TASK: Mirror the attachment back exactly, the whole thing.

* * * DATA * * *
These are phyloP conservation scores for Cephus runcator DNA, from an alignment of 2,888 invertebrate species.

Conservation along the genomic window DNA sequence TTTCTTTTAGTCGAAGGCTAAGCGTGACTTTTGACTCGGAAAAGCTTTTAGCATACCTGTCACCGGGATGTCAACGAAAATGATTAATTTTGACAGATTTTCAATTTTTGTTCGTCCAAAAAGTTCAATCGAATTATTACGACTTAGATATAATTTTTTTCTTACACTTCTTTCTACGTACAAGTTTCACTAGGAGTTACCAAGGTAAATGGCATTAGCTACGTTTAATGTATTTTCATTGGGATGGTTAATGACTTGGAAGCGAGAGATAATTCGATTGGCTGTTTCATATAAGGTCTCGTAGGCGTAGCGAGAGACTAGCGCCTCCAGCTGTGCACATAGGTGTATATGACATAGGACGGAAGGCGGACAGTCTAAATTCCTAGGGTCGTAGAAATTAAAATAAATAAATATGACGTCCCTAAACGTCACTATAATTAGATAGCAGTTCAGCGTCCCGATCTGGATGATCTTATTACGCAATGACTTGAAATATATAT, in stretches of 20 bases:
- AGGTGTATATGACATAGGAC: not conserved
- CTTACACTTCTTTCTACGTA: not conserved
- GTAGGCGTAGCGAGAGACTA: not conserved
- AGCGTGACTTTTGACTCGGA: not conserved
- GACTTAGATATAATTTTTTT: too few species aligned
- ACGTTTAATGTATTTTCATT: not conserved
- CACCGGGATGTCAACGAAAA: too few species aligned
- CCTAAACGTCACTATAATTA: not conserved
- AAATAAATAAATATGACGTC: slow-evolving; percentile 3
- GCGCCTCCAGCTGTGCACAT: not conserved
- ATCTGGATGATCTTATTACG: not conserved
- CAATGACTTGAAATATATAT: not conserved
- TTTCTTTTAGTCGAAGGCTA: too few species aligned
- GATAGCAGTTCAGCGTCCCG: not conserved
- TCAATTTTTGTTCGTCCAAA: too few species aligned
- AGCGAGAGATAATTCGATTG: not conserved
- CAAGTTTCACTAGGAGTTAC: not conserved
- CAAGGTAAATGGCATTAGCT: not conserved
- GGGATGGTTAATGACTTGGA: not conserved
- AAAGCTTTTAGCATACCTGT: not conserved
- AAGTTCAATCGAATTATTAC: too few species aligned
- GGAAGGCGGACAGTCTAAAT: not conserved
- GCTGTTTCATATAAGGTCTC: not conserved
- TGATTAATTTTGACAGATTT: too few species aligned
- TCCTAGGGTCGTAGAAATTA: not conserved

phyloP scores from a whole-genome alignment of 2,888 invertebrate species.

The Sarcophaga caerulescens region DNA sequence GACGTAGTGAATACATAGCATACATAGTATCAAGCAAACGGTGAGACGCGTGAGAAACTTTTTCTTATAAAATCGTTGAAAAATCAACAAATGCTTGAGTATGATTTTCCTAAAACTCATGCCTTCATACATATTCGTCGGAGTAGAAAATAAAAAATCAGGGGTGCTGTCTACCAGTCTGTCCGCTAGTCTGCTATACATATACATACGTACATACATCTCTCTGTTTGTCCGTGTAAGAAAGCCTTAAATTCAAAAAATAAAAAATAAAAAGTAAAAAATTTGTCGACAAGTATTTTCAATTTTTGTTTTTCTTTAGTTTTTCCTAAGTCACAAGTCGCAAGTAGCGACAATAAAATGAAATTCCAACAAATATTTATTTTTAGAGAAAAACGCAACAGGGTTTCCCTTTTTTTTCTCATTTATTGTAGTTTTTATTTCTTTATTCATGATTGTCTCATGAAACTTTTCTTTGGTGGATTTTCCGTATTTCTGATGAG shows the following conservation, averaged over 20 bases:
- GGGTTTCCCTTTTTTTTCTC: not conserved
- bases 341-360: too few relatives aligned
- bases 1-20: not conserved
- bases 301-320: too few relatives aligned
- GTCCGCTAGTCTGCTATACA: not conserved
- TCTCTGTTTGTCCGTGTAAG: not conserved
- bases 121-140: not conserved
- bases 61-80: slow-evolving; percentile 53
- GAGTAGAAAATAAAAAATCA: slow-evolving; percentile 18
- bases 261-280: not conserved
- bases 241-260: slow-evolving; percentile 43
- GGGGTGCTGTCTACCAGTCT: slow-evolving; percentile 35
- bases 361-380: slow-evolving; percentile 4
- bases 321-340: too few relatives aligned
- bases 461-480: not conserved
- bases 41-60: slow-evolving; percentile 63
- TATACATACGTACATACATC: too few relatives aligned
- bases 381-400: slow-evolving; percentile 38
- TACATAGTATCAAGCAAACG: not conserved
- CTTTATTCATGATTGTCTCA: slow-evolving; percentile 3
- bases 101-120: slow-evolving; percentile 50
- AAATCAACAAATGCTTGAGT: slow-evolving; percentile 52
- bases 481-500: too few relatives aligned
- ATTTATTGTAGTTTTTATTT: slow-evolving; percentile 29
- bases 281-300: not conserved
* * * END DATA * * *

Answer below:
These are phyloP conservation scores for Cephus runcator DNA, from an alignment of 2,888 invertebrate species.

Conservation along the genomic window DNA sequence TTTCTTTTAGTCGAAGGCTAAGCGTGACTTTTGACTCGGAAAAGCTTTTAGCATACCTGTCACCGGGATGTCAACGAAAATGATTAATTTTGACAGATTTTCAATTTTTGTTCGTCCAAAAAGTTCAATCGAATTATTACGACTTAGATATAATTTTTTTCTTACACTTCTTTCTACGTACAAGTTTCACTAGGAGTTACCAAGGTAAATGGCATTAGCTACGTTTAATGTATTTTCATTGGGATGGTTAATGACTTGGAAGCGAGAGATAATTCGATTGGCTGTTTCATATAAGGTCTCGTAGGCGTAGCGAGAGACTAGCGCCTCCAGCTGTGCACATAGGTGTATATGACATAGGACGGAAGGCGGACAGTCTAAATTCCTAGGGTCGTAGAAATTAAAATAAATAAATATGACGTCCCTAAACGTCACTATAATTAGATAGCAGTTCAGCGTCCCGATCTGGATGATCTTATTACGCAATGACTTGAAATATATAT, in stretches of 20 bases:
- AGGTGTATATGACATAGGAC: not conserved
- CTTACACTTCTTTCTACGTA: not conserved
- GTAGGCGTAGCGAGAGACTA: not conserved
- AGCGTGACTTTTGACTCGGA: not conserved
- GACTTAGATATAATTTTTTT: too few species aligned
- ACGTTTAATGTATTTTCATT: not conserved
- CACCGGGATGTCAACGAAAA: too few species aligned
- CCTAAACGTCACTATAATTA: not conserved
- AAATAAATAAATATGACGTC: slow-evolving; percentile 3
- GCGCCTCCAGCTGTGCACAT: not conserved
- ATCTGGATGATCTTATTACG: not conserved
- CAATGACTTGAAATATATAT: not conserved
- TTTCTTTTAGTCGAAGGCTA: too few species aligned
- GATAGCAGTTCAGCGTCCCG: not conserved
- TCAATTTTTGTTCGTCCAAA: too few species aligned
- AGCGAGAGATAATTCGATTG: not conserved
- CAAGTTTCACTAGGAGTTAC: not conserved
- CAAGGTAAATGGCATTAGCT: not conserved
- GGGATGGTTAATGACTTGGA: not conserved
- AAAGCTTTTAGCATACCTGT: not conserved
- AAGTTCAATCGAATTATTAC: too few species aligned
- GGAAGGCGGACAGTCTAAAT: not conserved
- GCTGTTTCATATAAGGTCTC: not conserved
- TGATTAATTTTGACAGATTT: too few species aligned
- TCCTAGGGTCGTAGAAATTA: not conserved

phyloP scores from a whole-genome alignment of 2,888 invertebrate species.

The Sarcophaga caerulescens region DNA sequence GACGTAGTGAATACATAGCATACATAGTATCAAGCAAACGGTGAGACGCGTGAGAAACTTTTTCTTATAAAATCGTTGAAAAATCAACAAATGCTTGAGTATGATTTTCCTAAAACTCATGCCTTCATACATATTCGTCGGAGTAGAAAATAAAAAATCAGGGGTGCTGTCTACCAGTCTGTCCGCTAGTCTGCTATACATATACATACGTACATACATCTCTCTGTTTGTCCGTGTAAGAAAGCCTTAAATTCAAAAAATAAAAAATAAAAAGTAAAAAATTTGTCGACAAGTATTTTCAATTTTTGTTTTTCTTTAGTTTTTCCTAAGTCACAAGTCGCAAGTAGCGACAATAAAATGAAATTCCAACAAATATTTATTTTTAGAGAAAAACGCAACAGGGTTTCCCTTTTTTTTCTCATTTATTGTAGTTTTTATTTCTTTATTCATGATTGTCTCATGAAACTTTTCTTTGGTGGATTTTCCGTATTTCTGATGAG shows the following conservation, averaged over 20 bases:
- GGGTTTCCCTTTTTTTTCTC: not conserved
- bases 341-360: too few relatives aligned
- bases 1-20: not conserved
- bases 301-320: too few relatives aligned
- GTCCGCTAGTCTGCTATACA: not conserved
- TCTCTGTTTGTCCGTGTAAG: not conserved
- bases 121-140: not conserved
- bases 61-80: slow-evolving; percentile 53
- GAGTAGAAAATAAAAAATCA: slow-evolving; percentile 18
- bases 261-280: not conserved
- bases 241-260: slow-evolving; percentile 43
- GGGGTGCTGTCTACCAGTCT: slow-evolving; percentile 35
- bases 361-380: slow-evolving; percentile 4
- bases 321-340: too few relatives aligned
- bases 461-480: not conserved
- bases 41-60: slow-evolving; percentile 63
- TATACATACGTACATACATC: too few relatives aligned
- bases 381-400: slow-evolving; percentile 38
- TACATAGTATCAAGCAAACG: not conserved
- CTTTATTCATGATTGTCTCA: slow-evolving; percentile 3
- bases 101-120: slow-evolving; percentile 50
- AAATCAACAAATGCTTGAGT: slow-evolving; percentile 52
- bases 481-500: too few relatives aligned
- ATTTATTGTAGTTTTTATTT: slow-evolving; percentile 29
- bases 281-300: not conserved